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Romantics Anonymous - Film Review

Home > Sydney > Movie Reviews
by Jody Kimber (subscribe)
Freelance writing, located in the Eastern Suburbs of Sydney.
Published March 1st 2012
Image courtesy of Madman Entertainment


I grumbled my way through the afternoon.I had to get into the city to see this French film. Subtitles, I thought. I'd rather see an Australian film. It will be for old people I thought.

I rushed to catch the bus from Bondi. The newsagent had no tickets, I flew across the road to the other store to the ATM. A $50 note, the next bus driver will love me. I darted back across the road for the next bus. I caught the bus to Bondi Junction, fled down the steps to the Train Station. Seated, I reached into my bag to put on my shoes. So far, this journey had been bare footed. I gasped. I had only one shoe. Town Hall Station, grabbed my bag, darted up the stairs, made it to the chemist, who didn't sell thongs, but did have those slip on shoes you buy for getting home late at night. I now had shoes and weaved my way up through the Queen Vic building into central Sydney and finally found my way to where I was meant to be.

Image courtesy of Madman Entertainment


I sat down in the already dark theatre and oddly enough, the moment I looked up at the screen I felt a warm sense of happiness. From beginning to end, I was entertained, amused and carried along with this French flick that I had almost felt irritated to go and see.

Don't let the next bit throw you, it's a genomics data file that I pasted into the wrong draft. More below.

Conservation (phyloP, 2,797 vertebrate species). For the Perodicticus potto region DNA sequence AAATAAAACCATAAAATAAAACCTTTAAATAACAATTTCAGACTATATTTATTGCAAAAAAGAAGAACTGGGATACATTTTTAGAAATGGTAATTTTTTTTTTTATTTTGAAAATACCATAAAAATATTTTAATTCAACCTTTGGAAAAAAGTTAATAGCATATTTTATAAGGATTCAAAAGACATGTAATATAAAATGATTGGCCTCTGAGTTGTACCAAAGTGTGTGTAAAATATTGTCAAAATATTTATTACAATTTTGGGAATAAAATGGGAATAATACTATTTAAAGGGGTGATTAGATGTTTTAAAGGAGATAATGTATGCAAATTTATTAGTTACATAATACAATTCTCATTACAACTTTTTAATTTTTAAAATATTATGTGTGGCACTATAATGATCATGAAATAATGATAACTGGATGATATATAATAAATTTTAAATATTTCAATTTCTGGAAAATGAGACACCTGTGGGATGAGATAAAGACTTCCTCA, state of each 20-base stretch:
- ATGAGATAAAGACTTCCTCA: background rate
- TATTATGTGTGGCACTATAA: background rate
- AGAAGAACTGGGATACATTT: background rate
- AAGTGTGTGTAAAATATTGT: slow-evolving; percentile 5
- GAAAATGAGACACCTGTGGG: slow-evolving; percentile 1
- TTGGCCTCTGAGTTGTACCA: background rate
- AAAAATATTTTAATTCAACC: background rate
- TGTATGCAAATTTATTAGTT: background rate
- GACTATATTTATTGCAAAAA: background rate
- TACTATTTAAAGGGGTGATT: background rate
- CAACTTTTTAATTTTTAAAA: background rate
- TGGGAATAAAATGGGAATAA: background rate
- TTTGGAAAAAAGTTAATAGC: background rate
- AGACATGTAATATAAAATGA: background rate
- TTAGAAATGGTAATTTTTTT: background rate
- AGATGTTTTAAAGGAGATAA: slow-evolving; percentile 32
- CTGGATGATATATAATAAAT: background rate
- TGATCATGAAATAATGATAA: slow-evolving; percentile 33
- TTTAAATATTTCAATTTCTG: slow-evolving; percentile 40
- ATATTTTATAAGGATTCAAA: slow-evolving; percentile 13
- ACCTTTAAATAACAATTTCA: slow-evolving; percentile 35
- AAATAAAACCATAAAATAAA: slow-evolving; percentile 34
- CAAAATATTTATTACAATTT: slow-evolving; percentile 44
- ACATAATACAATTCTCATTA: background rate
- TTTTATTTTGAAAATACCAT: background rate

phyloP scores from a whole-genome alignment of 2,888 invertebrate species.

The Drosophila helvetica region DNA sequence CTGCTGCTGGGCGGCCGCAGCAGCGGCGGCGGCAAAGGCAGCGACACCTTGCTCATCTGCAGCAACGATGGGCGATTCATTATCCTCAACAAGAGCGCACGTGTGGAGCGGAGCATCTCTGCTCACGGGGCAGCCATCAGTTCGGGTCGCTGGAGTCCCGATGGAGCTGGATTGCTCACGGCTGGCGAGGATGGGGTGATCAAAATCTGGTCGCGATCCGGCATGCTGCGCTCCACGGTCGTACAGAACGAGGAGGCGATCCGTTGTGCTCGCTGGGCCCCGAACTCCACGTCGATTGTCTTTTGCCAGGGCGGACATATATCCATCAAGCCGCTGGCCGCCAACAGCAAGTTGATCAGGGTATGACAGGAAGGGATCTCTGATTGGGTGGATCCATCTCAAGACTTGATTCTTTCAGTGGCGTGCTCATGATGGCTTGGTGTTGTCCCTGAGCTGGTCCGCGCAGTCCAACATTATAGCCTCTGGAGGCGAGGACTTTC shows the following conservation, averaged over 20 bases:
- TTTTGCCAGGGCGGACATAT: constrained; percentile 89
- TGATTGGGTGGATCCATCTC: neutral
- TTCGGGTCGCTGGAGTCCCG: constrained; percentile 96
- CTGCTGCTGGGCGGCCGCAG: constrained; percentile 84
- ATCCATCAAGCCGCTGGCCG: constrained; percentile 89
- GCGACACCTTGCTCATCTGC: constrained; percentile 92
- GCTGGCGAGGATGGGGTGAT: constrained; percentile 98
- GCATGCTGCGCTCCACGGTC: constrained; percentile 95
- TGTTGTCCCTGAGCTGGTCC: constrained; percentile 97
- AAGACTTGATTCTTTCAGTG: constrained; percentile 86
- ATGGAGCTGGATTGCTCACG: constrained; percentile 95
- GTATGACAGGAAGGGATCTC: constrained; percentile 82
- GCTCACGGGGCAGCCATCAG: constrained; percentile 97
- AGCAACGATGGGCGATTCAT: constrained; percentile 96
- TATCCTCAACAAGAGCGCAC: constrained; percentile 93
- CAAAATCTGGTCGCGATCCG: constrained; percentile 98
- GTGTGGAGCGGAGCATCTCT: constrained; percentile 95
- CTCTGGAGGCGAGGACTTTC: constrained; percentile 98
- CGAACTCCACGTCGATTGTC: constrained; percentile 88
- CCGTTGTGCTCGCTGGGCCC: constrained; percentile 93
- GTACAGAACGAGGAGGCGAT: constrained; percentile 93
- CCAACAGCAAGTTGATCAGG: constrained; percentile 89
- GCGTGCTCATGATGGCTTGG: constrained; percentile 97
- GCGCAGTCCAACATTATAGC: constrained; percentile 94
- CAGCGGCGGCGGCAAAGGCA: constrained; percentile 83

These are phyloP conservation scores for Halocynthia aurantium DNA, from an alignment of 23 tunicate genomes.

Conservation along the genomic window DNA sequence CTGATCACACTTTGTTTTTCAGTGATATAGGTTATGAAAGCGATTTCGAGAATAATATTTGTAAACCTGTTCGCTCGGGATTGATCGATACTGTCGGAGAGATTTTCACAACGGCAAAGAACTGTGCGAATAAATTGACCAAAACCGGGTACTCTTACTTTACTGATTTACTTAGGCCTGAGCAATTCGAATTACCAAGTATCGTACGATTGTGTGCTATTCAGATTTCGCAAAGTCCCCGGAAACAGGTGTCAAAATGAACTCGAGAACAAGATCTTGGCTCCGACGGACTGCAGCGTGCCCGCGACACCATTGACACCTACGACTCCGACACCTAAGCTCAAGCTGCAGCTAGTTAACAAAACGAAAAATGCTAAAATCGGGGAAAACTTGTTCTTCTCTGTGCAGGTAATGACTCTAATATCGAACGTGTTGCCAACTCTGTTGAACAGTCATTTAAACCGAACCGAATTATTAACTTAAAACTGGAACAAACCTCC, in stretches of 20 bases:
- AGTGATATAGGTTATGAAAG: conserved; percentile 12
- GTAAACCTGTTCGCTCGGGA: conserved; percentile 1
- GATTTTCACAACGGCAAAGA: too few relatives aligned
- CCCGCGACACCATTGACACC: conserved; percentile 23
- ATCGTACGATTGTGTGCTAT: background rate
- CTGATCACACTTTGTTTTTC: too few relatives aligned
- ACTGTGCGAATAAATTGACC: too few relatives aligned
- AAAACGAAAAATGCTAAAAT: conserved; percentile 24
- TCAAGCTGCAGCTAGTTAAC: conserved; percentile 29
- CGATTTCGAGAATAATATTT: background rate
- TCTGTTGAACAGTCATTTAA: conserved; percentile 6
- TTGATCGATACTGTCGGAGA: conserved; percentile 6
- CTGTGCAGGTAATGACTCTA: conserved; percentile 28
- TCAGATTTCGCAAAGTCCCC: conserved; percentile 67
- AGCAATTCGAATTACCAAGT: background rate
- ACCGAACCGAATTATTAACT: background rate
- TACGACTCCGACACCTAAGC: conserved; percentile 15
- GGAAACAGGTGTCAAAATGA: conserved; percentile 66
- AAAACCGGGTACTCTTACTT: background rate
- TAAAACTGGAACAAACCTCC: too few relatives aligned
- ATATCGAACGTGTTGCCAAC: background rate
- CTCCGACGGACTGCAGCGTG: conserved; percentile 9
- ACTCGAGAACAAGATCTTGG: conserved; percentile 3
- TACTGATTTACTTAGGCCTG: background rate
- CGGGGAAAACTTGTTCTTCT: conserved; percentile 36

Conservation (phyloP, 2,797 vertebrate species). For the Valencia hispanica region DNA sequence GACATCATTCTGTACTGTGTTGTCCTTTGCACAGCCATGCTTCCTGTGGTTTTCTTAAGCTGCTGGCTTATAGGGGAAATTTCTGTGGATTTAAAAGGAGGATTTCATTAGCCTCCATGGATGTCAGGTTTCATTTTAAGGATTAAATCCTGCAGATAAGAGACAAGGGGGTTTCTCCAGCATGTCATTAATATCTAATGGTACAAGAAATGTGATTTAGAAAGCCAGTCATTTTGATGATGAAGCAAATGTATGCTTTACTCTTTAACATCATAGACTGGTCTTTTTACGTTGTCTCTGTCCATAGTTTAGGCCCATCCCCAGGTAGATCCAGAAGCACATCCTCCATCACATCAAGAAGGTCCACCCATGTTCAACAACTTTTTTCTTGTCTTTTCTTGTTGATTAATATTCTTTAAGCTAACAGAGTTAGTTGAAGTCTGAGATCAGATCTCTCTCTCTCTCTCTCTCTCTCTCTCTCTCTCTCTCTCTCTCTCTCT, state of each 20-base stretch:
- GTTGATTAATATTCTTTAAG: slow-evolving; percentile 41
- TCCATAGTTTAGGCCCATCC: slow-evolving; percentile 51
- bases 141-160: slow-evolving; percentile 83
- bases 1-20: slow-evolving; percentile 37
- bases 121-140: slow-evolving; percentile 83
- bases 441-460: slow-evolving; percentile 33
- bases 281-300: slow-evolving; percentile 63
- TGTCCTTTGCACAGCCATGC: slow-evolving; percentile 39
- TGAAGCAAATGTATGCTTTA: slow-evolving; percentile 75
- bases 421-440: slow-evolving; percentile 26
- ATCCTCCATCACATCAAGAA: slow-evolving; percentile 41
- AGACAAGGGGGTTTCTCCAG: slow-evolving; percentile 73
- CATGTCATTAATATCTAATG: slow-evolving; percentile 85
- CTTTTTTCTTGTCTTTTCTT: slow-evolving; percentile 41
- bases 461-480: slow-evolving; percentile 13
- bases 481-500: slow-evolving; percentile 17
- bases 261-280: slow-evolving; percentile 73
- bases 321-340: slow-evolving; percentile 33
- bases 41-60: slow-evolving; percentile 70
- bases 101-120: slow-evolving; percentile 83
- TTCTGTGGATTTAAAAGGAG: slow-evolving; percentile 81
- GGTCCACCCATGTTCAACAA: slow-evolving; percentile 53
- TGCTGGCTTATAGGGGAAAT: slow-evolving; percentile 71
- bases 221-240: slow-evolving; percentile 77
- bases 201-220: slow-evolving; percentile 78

Romantics Anonymous is directed by Jean-Pierre Améris and stars Benoît Poelvoorde and Isabelle Carré, who played their parts simply. The simplicity of their roles seems to make them all the more endearing and the stylisation of their acting would almost appear to be more suited to theatre than to a movie. The scenery and sets were vintage and what you might describe as cosy, and were detailed and suited to an old fashioned family business.

Image courtesy of Madman Entertainment


The film warmed a romantic heart. It was a gentle yet strong film about love and chocolate. It was a story of a not so young pair, who were both involved in one another's work lives.



As I heard part of the audience laugh at particular scenes, I thought about why it was, that they were laughing. It was generally men over a certain age who seemed to laugh at what were the romantic scenes. When thinking about why they laughed, I realised that the male lead was not the perfect man. In fact he was not the great romantic lead. He ran away at times, blundered through the romance and it was actually the female character that proposed and lead the way.

It was the imperfect romance, but somehow their imperfect lives became something that could create perfection.

Well suited to mature audiences.
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Why? The film warmed a romantic heart.
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